If 10 years ago someone said a barrel of crude oil would cost over US $130 in 2008, you’d have thought them insane, but today, if someone said that barrel prices could jump to between $150 and $200 in the next few years, translating to a per gallon average of $5-$7, you wouldn’t be all that surprised.

A Goldman Sachs analyst predicted the rise earlier this year and seems quite confident that he hasn’t made a mistake, much to the public’s dismay.  “We believe the current energy crisis may be coming to a head, as the lack of adequate supply growth is becoming apparent,” said Arjun N. Murti, as reported by businessweek.com.

With a suffocating rise in gas prices looming, it’s now imminent that an alternative is found, a possibility that is consistently being hindered by global warming.

One alternative, converting coal to liquid fuel, emits twice the amount of carbon dioxides as compared to regular gasoline during conversion, according to thinkprogress.org. Carbon dioxide is a major contributor to global warming and allowing more of it to be released into our environment is hardly a solution to the problem.

Another issue arises in China and India. It is unavoidable that as these growing economies expand, their demand for fuel will rise as well. As these demands rise oil prices will rise higher, and cheaper, carbon-based fuel sources will be used to power cars in the two countries, further contributing to the environment’s deterioration.

Several projects aimed at reducing oil dependency are currently underway, the most prominent of which were recently ranked by Forbes Magazine.  These proposed technologies are not fuel-alternatives, rather adjustments and improvements to vehicles to make them more fuel-efficient.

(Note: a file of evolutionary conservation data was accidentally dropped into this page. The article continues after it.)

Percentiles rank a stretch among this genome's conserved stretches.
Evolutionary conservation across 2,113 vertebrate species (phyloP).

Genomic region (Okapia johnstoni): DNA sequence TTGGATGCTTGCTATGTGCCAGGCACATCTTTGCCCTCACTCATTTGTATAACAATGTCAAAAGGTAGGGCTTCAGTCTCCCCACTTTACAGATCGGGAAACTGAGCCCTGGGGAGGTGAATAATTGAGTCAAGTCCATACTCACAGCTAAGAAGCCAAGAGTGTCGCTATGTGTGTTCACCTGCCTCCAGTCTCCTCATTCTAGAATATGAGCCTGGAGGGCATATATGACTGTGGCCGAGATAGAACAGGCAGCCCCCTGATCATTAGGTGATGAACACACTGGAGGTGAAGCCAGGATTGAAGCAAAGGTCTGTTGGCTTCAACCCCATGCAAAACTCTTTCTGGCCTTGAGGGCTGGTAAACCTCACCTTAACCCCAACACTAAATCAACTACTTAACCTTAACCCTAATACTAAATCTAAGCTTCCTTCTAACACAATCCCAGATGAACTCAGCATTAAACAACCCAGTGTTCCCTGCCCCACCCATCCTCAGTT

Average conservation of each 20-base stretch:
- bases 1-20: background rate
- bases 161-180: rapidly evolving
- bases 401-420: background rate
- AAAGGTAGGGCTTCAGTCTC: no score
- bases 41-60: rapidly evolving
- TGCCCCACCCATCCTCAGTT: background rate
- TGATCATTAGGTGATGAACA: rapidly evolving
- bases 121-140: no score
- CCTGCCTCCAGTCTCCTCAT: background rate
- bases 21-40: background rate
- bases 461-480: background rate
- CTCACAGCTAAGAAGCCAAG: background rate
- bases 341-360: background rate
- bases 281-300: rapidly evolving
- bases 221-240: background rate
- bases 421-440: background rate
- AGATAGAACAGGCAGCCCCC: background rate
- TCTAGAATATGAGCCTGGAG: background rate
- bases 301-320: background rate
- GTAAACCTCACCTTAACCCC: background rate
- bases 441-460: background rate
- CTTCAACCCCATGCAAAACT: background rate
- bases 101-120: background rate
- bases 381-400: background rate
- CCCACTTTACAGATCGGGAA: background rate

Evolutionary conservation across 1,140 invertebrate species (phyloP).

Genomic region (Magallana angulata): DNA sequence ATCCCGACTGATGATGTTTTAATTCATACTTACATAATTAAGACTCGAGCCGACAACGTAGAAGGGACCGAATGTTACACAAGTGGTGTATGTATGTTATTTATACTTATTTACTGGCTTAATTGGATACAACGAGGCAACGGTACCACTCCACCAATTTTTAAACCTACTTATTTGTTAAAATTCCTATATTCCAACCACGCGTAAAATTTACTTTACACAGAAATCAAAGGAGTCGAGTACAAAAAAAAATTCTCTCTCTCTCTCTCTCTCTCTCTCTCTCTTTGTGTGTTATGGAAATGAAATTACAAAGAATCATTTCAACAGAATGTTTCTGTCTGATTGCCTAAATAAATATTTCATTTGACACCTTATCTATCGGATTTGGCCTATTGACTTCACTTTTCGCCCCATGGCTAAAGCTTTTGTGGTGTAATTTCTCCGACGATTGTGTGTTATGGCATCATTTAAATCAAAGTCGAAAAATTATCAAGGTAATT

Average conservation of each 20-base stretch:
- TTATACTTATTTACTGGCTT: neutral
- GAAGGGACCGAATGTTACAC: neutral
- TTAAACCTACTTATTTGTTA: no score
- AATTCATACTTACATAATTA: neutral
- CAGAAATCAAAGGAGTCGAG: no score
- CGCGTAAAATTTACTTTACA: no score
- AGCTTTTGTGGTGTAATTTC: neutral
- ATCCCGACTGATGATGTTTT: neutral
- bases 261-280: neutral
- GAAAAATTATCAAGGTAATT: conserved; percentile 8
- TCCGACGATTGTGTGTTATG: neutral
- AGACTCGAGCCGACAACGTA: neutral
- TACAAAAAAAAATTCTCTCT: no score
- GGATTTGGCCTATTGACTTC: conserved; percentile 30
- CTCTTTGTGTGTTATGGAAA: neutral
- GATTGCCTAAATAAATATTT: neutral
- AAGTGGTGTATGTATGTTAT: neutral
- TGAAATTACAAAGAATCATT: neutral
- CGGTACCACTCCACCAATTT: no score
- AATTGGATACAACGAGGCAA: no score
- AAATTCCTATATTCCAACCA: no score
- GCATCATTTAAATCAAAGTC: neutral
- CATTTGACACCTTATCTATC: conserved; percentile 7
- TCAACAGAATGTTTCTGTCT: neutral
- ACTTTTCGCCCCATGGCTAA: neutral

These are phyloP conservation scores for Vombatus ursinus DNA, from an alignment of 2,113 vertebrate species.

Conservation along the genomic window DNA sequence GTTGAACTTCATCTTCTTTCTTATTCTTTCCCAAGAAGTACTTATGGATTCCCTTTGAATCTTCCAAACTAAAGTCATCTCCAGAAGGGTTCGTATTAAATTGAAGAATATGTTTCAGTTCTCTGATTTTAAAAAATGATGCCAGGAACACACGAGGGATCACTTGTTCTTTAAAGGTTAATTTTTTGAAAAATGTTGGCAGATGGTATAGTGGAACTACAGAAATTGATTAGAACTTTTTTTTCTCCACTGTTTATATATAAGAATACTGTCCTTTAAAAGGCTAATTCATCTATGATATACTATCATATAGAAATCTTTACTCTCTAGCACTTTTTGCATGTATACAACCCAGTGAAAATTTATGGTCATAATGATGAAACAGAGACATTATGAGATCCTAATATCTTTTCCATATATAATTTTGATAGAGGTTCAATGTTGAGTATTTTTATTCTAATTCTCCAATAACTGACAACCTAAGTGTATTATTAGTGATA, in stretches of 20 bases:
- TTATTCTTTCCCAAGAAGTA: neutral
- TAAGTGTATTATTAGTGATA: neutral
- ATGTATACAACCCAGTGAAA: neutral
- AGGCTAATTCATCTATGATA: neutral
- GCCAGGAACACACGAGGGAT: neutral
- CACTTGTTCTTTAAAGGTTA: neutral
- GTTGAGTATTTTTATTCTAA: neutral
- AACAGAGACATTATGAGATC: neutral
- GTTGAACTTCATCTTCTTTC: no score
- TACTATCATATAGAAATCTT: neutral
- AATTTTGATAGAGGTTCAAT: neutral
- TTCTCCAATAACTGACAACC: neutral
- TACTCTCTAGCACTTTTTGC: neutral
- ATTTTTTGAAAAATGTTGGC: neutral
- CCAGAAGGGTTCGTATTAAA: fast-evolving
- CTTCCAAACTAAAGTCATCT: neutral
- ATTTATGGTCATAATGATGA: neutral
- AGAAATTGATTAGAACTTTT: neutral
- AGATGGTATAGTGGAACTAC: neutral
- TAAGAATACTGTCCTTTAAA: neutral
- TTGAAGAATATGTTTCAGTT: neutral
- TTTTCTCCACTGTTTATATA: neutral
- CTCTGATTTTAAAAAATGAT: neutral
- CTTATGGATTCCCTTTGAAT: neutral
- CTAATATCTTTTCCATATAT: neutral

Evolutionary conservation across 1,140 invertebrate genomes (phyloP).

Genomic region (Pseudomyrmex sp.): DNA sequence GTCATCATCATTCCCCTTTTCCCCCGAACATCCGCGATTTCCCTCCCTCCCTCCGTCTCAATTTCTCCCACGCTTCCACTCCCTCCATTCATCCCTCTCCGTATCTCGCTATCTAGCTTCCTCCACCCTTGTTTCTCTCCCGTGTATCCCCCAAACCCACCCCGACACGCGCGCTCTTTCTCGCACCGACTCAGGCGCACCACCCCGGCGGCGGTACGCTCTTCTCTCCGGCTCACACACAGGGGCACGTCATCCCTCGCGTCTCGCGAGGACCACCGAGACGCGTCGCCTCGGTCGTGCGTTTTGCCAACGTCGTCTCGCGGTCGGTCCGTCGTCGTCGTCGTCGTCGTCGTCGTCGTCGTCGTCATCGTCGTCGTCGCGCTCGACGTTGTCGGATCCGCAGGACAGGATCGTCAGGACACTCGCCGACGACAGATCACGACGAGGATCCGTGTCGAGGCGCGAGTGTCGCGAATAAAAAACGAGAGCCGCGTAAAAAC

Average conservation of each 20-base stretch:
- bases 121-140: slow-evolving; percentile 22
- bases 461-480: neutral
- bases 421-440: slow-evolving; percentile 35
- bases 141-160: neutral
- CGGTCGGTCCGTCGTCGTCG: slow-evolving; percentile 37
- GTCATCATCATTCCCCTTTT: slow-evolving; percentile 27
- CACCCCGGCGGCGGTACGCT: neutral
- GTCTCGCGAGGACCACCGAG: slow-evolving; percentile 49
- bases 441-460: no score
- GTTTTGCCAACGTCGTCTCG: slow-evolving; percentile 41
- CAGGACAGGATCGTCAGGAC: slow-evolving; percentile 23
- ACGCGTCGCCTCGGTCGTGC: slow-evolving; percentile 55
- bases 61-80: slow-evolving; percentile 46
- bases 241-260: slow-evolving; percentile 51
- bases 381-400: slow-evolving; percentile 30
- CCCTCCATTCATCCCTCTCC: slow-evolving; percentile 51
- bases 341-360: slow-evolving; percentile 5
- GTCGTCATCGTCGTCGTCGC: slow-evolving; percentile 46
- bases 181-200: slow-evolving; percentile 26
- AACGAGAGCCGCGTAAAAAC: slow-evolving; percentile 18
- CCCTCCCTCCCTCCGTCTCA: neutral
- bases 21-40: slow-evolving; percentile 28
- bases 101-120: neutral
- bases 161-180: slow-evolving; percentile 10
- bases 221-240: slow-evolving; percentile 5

Cylinder/Motor Deactivation is one proposed improvement which stops two or more cylinders during cruise mode, allowing the vehicle to burn less fuel.  Electronic start-stop systems are also ranked among the top ten, they shut down the engine when the vehicle is stopped and restart it when the brake is released. This technology is aimed at reducing idling at street lights and in traffic jams, both major consumers of excess fuel.

By-wire technologies are also featured in the list, they involve replacing heavy mechanical controls with electronics, thus reducing the weight of the car in order to increase it’s fuel efficiency.  On a similar note, Carbon Fiber Reinforced Plastic is a material that is currently used to construct some BMW models; it also reduces the car’s overall weight and heightens its efficiency.

Forbes also cites electric cars as part of a greener future, for good reason, the technology has come a long way since its introduction.  Many car companies, including Toyota and Tesla are developing highway-ready electric cars to equip customers with the same option of speed, luxury and power they would receive from a normal car.

Tesla seems to have found it with their new Tesla Roadster, which is equipped to travel approximately 225 miles on a single charge.  The only issue is its price; starting at $98,000.

All of these technologies seem promising and help to create a greener, more optimistic outlook for the future. The one question that remains however is when we will see these vehicular improvements implemented in cars around the world.

About The Author

Sachin Seth is the Blast Magazine world news reporter. He writes the Terra blog. You can visit his website at http://sachinseth.com or follow him on twitter @sachinseth

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